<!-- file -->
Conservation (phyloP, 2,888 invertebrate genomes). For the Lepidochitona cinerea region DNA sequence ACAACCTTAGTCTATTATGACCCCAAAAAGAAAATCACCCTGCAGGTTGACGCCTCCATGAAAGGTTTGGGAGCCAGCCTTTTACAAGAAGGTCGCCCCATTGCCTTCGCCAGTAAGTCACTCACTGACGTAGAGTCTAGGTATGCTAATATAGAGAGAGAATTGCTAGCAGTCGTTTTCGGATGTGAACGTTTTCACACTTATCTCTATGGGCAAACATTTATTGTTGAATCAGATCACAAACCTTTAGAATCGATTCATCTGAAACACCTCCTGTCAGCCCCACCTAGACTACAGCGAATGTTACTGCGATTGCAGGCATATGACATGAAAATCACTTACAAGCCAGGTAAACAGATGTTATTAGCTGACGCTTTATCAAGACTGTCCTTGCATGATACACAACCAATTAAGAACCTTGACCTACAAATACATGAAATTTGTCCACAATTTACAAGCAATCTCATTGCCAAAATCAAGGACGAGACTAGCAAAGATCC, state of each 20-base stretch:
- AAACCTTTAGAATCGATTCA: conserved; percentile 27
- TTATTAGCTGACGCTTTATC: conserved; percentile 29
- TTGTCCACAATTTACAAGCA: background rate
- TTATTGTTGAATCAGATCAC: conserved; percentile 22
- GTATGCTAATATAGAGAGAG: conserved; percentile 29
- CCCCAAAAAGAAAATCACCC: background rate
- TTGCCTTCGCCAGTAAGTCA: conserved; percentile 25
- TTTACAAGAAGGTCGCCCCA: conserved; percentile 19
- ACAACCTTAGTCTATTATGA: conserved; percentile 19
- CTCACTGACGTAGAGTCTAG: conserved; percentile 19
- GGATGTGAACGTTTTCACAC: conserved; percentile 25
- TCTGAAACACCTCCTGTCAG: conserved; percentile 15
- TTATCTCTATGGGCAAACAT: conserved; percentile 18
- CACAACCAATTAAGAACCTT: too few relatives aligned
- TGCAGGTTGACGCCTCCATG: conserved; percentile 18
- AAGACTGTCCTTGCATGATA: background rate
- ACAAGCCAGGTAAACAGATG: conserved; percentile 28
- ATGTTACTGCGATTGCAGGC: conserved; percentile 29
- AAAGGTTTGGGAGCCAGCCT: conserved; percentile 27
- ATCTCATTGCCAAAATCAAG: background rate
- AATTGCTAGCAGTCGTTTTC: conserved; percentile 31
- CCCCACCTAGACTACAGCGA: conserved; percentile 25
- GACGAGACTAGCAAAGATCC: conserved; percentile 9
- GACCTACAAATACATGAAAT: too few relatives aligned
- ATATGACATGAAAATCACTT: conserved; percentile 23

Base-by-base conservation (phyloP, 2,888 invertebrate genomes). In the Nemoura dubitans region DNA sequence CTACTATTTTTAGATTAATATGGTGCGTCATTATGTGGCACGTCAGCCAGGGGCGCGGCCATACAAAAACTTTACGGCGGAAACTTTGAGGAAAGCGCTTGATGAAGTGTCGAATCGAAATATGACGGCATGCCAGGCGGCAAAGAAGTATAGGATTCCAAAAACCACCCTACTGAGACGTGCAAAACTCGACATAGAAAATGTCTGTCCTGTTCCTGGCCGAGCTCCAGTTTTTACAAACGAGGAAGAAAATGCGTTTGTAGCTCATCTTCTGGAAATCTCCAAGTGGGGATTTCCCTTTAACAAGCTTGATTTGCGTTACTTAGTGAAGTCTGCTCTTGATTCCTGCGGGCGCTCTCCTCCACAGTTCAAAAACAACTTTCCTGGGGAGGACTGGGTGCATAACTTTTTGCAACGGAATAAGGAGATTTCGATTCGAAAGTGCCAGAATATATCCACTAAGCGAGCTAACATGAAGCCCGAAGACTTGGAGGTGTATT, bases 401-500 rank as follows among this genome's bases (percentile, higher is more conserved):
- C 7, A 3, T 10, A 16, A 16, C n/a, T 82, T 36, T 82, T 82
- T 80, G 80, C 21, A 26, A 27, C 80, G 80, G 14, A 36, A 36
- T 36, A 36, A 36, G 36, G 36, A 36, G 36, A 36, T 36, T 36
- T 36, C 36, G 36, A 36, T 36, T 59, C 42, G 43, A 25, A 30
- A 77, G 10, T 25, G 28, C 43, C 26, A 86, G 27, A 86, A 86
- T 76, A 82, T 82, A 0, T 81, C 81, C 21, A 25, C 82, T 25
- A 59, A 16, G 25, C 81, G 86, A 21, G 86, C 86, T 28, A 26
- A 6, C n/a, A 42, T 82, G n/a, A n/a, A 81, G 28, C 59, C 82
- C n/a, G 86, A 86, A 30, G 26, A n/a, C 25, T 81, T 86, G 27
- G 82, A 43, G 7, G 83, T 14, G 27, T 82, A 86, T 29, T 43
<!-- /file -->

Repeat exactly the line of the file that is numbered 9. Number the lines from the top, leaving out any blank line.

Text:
- TTTACAAGAAGGTCGCCCCA: conserved; percentile 19